Seeing Spots

SeeingSpots

 

This is how was seeing things after working until 1:30 am studying how best to shoot video with my Canon 5d Mark II. I was mostly figuring out how to get good, clear sound without line hiss and filter out as much background noise as possible, to do a video shoot for a client at the office. Even though, I’ve had my 5D for over a year, I had never bothered to learn how to shoot video with it, because I rarely do video. I had read about live view and video in the manual, but never bothered to try video. But now that we needed to reshoot a video session because of technical difficulties with the video camera used to shoot the video on Wednesday, and the videographer is out of the office rest of the week, my camera was it.

Before I started looking into the world of video with the Canon 5D Mark II, I hadn’t realized Canon had revolutionized the world of shooting video with a DSLR camera after they introduced the 5D Mark II around 4 years ago. While I think about the fact the the full-frame sensor (size of a 35mm negative) on the 5D is more than 20 times larger than most point and shoot cameras, the same is true for most video cameras, including video cameras that cost thousands of dollars more than a 5D. So I learned that Hollywood has been using the 5D for major motion pictures and TV shows  because of it’s compact size and HD video that can be seamlessly integrated into sequences shot on 35mm film. I also learned that because of the FAT 32 formatting of CF memory cards single files sizes are limited to 4GB, about 12 minutes of HD video or 30 minutes of lower res video. But even the lower res video will cut off by the camera at 29 minutes 59 seconds because of laws in the EU that say any camera that records 30 minute or longer segments cannot be called still picture cameras or DSLRs, but have to be called video cameras instead. So Canon has the 5D cut the recording at 29:59 no matter the file size.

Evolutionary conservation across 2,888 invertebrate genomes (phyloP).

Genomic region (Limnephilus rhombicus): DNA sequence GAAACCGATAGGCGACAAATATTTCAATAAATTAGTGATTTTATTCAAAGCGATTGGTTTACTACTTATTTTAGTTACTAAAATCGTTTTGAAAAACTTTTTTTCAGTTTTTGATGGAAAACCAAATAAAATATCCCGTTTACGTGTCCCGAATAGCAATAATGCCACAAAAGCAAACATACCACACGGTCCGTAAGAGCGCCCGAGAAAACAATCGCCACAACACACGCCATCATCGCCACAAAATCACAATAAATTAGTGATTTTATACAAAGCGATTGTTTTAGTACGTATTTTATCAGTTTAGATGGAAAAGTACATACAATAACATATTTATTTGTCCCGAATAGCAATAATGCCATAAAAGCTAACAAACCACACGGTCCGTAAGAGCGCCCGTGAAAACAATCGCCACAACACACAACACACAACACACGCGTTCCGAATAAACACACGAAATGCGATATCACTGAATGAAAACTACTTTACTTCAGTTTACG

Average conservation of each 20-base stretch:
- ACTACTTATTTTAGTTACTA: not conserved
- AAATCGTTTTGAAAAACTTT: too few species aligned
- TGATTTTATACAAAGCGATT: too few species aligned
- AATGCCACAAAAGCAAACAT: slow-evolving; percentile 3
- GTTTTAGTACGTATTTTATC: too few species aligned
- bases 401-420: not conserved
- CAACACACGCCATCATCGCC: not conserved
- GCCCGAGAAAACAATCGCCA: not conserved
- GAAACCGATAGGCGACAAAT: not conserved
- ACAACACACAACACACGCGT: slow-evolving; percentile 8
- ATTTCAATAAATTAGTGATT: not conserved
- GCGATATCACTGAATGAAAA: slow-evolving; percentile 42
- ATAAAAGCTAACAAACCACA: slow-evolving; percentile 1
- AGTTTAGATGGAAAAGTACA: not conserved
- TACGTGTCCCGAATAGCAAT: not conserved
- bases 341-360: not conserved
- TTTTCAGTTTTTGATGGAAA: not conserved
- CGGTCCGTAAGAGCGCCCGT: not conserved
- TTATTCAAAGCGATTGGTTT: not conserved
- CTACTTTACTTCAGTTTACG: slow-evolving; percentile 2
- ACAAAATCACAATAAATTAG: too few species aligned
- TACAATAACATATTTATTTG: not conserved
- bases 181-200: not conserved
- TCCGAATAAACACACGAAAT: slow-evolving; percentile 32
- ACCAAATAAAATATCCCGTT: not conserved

It didn’t take long to get all the video details worked out on the camera, but the sound was another issue, because there is a lot of background noise in the office, and the mics built into the cameras seem to pick up all noises in the office. So I needed to reduce background noise as much as possible. Around midnight, flashlight in hand, I ventured out into the darkness to find my audio equipment stored in the shed at the far end of the property. Twenty minutes later I made it safely back to the house with a tangle of microphones, cords, connectors and adapters in my hands, and spent the next hour doing sound tests between 4 different mics, a half a dozen different cables and half again that many connectors and adapters before I found a microphone/cable/adapter combination that plugged into the camera and produced low noise, high quality sound.

All the trouble was worth it, because the video and audio came out great. The video is of a signer interpreting the reading of the master plan for a deaf culture center. With the fantastic video quality, the reader’s wonderful voice, and having a very handsome signer interpreting the reading, the video might just go viral.

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